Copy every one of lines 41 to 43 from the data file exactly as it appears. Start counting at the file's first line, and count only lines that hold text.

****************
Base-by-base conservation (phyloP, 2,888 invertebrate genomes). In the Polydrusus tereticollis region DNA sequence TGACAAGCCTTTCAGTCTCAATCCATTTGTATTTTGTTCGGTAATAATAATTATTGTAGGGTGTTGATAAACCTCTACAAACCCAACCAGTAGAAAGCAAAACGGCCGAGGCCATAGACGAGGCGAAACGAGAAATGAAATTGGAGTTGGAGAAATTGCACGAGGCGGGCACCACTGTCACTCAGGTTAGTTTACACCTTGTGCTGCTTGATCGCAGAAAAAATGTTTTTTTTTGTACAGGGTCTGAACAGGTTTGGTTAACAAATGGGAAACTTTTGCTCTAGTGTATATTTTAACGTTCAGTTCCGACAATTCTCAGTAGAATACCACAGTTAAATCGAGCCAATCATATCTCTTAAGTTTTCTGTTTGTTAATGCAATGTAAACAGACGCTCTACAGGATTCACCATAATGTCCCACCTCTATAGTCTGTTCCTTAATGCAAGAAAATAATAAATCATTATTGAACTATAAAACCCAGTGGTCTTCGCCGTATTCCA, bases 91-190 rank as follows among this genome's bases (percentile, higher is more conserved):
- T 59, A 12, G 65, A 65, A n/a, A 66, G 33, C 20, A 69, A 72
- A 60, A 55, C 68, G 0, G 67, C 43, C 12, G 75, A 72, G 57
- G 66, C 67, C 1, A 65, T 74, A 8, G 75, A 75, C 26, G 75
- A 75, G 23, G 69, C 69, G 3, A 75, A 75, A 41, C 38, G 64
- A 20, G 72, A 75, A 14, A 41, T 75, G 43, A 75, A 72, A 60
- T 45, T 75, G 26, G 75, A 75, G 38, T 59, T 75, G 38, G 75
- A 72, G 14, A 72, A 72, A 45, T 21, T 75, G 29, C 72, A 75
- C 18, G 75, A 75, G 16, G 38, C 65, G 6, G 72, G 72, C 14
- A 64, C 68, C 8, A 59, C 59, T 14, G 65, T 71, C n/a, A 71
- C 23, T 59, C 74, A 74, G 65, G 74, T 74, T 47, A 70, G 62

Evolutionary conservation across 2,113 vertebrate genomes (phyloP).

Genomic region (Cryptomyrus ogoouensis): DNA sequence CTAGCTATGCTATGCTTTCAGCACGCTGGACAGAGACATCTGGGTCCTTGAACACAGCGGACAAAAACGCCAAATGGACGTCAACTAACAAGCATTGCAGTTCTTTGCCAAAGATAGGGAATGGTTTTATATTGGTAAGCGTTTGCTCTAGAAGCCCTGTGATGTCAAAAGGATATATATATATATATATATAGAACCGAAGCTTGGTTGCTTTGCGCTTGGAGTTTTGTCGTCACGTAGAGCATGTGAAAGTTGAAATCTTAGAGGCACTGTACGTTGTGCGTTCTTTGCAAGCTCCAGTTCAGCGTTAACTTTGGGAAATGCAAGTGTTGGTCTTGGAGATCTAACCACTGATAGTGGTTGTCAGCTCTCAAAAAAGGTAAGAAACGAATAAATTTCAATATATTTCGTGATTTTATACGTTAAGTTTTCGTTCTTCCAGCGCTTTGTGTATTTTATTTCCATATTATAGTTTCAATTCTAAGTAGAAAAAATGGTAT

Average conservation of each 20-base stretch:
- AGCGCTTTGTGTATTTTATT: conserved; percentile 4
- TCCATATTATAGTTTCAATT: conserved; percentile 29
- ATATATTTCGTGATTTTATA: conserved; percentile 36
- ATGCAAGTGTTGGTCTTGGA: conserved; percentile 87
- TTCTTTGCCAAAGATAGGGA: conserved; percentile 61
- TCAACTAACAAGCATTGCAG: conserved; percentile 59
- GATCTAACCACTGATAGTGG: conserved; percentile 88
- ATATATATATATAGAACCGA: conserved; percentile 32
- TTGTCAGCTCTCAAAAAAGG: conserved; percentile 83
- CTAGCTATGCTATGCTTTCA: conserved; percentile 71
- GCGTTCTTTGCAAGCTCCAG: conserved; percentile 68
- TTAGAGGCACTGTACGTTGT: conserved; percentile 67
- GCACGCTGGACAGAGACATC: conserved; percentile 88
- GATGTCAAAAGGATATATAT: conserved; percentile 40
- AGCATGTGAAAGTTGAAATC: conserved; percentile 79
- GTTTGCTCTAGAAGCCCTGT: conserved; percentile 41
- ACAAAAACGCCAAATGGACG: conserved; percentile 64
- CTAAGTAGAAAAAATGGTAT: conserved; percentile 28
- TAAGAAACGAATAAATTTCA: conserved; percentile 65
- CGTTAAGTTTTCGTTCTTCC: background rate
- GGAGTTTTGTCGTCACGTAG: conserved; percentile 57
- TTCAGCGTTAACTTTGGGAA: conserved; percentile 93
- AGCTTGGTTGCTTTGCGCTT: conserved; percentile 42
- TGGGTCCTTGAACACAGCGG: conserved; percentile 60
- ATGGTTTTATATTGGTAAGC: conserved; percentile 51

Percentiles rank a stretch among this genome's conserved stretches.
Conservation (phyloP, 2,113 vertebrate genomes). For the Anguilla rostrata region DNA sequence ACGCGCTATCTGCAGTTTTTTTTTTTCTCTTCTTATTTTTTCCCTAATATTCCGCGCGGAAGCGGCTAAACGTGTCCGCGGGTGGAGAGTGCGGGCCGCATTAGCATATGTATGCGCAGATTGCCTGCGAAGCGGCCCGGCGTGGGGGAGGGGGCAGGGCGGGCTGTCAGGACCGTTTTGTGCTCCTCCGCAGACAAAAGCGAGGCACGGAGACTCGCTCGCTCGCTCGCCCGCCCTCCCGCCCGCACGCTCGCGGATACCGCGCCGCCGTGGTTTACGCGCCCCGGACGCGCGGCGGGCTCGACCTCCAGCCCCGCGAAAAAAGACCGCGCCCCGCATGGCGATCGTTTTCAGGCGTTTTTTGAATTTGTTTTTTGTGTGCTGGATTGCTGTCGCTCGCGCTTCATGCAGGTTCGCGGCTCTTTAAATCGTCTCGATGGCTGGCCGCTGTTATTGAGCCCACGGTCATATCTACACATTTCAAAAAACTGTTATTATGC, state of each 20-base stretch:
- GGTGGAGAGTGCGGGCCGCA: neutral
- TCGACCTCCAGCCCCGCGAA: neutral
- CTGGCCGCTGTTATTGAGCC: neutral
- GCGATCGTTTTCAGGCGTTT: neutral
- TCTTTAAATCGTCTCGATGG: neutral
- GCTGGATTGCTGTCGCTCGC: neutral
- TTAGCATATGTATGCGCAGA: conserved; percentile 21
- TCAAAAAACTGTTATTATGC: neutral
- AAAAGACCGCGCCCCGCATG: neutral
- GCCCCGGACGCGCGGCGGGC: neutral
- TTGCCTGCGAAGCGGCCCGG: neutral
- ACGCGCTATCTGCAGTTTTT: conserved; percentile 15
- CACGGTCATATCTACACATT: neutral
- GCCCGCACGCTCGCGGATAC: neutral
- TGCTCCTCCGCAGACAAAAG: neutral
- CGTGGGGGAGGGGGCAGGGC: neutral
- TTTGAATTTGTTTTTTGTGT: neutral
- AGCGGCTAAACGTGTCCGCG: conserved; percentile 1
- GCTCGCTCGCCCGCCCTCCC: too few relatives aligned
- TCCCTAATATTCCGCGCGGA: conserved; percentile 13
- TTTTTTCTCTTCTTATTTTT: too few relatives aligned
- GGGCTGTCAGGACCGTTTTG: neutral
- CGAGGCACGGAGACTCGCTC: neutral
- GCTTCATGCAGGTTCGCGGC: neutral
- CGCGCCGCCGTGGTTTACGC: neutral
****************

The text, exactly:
Conservation (phyloP, 2,113 vertebrate genomes). For the Anguilla rostrata region DNA sequence ACGCGCTATCTGCAGTTTTTTTTTTTCTCTTCTTATTTTTTCCCTAATATTCCGCGCGGAAGCGGCTAAACGTGTCCGCGGGTGGAGAGTGCGGGCCGCATTAGCATATGTATGCGCAGATTGCCTGCGAAGCGGCCCGGCGTGGGGGAGGGGGCAGGGCGGGCTGTCAGGACCGTTTTGTGCTCCTCCGCAGACAAAAGCGAGGCACGGAGACTCGCTCGCTCGCTCGCCCGCCCTCCCGCCCGCACGCTCGCGGATACCGCGCCGCCGTGGTTTACGCGCCCCGGACGCGCGGCGGGCTCGACCTCCAGCCCCGCGAAAAAAGACCGCGCCCCGCATGGCGATCGTTTTCAGGCGTTTTTTGAATTTGTTTTTTGTGTGCTGGATTGCTGTCGCTCGCGCTTCATGCAGGTTCGCGGCTCTTTAAATCGTCTCGATGGCTGGCCGCTGTTATTGAGCCCACGGTCATATCTACACATTTCAAAAAACTGTTATTATGC, state of each 20-base stretch:
- GGTGGAGAGTGCGGGCCGCA: neutral
- TCGACCTCCAGCCCCGCGAA: neutral